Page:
The Brand Move Roundup – August 3, 2020

We’re tracking the notable brand moves & highlighting the companies who are tackling this challenge successfully.

Four months ago, when the gravity of the situation became clear, we started daily reporting on how brands were dealing with the COVID-19 crisis. What’s now becoming clear is that the current climate is one of near-perpetual disruption. So we made the decision to keep on telling the stories of inspiring brand leadership and strategy amid the latest crises in an anxious world. Our goal remains the same: to provide an up-to-the-minute source of information, inspiration and insight on brand moves as they happen.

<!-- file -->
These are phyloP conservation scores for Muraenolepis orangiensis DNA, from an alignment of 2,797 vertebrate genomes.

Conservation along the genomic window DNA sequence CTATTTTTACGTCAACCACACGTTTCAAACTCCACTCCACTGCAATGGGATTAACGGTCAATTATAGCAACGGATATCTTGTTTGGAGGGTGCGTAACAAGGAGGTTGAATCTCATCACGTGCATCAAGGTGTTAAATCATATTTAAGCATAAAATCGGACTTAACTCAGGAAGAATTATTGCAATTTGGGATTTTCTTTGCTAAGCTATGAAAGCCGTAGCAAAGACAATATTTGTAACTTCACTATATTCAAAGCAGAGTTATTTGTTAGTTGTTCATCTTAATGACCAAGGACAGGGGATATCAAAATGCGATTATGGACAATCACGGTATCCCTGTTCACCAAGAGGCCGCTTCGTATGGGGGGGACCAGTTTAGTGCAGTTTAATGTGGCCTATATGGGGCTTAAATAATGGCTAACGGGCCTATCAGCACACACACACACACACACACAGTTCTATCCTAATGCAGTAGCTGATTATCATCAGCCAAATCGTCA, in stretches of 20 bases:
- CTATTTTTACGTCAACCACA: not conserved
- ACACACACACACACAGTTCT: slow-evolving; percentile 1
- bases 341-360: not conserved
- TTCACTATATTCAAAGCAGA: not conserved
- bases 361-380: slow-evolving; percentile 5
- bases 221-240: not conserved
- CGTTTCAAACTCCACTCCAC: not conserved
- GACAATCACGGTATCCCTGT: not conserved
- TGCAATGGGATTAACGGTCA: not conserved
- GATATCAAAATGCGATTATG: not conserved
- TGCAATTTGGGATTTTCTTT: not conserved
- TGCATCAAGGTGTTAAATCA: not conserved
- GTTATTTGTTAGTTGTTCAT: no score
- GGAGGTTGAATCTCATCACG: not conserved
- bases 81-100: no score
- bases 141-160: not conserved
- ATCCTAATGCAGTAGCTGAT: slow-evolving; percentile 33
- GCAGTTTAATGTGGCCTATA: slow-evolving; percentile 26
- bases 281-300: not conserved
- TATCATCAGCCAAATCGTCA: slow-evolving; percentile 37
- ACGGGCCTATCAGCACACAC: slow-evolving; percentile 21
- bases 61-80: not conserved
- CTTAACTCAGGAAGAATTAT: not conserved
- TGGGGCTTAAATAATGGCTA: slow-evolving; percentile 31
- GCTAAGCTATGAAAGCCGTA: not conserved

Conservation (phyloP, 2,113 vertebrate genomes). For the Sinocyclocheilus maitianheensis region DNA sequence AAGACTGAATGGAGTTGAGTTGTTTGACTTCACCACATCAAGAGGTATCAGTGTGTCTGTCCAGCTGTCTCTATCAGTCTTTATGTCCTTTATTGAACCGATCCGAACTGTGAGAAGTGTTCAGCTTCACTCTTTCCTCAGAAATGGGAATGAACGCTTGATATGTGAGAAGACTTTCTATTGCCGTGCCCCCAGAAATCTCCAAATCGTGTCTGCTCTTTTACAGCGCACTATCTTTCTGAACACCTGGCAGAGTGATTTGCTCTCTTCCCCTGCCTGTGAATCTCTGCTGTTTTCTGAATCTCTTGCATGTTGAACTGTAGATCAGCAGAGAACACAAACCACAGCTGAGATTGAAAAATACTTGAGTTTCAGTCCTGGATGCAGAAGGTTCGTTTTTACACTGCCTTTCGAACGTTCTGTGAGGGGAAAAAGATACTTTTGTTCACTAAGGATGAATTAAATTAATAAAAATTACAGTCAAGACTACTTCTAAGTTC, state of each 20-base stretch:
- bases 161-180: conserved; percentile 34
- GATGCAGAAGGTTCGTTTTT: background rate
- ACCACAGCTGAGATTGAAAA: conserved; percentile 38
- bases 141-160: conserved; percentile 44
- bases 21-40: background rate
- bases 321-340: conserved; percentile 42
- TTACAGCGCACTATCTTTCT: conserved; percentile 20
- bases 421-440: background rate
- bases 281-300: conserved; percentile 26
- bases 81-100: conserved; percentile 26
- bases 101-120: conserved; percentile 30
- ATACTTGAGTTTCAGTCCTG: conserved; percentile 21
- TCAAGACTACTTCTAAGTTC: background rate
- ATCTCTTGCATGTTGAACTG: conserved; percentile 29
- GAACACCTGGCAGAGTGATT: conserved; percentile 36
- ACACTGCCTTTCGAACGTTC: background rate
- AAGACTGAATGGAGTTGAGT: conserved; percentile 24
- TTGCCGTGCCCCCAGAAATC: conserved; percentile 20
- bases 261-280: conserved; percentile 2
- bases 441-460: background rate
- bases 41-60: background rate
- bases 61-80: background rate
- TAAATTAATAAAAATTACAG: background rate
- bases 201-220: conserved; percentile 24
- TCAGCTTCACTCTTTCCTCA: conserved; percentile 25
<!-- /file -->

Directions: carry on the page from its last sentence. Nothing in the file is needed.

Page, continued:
The Facebook ad boycott is almost up. And while organizers are calling the movement “a huge success” and are ready to ease their pressure on brands, some advertisers like Coca-Cola Co., Chipotle and Eddie Bauer say they will remain off the social network and Instagram beyond July. Other brands, like The North Face, which was the first major advertiser to join the boycott, plan to resume spending. The organizers of Stop Hate for Profit, the civil rights groups that sparked an advertiser rebellion of Facebook, said that there is still work to do, but that they achieved many of their goals. Stop Hate was ready to tell boycotting brands that they could return to advertising on Facebook with heads held high. “They should be very comfortable,” says Jonathan Greenblatt, CEO of the Anti-Defamation League, one of the groups behind Stop Hate for Profit. “I think this campaign was an unambiguous win, that I think they should be proud to share with their consumers, their employees and their board.” The North Face said: “We are encouraged by the initial progress and recognize that change doesn’t happen overnight. That’s why we will continue to engage in dialogue with Facebook to hold them accountable for the actions they plan to implement. We intend to resume our working relationship with Facebook and Instagram in August.” Stop Hate for Profit began in June to protest what organizers considered to be an alarming rise in hate speech and disinformation on Facebook. The coalition included the ADL, NAACP and Color of Change, which were all energized in the wake of the Black Lives Matter protests that swept the world after the killing of George Floyd by Minneapolis police. The movement attracted hundreds of brands, including Unilever, Starbucks, Pfizer, Verizon, Ford and Adidas. Other brands didn’t officially join the protest, but they pulled back spending on Facebook and Instagram quietly, including McDonald’s, Kraft-Heinz and Geico. Other boycotters have called Facebook’s moves insufficient and said they would continue to stay away. They include J.M. Smucker, Beam Suntory, Eddie Bauer, SAP and Boston Beer Co. And advertisers that paused their Facebook spending for longer periods or without a set return date, such as Unilever, Coca-Cola, Chipotle and Verizon, said they aren’t ready to come back.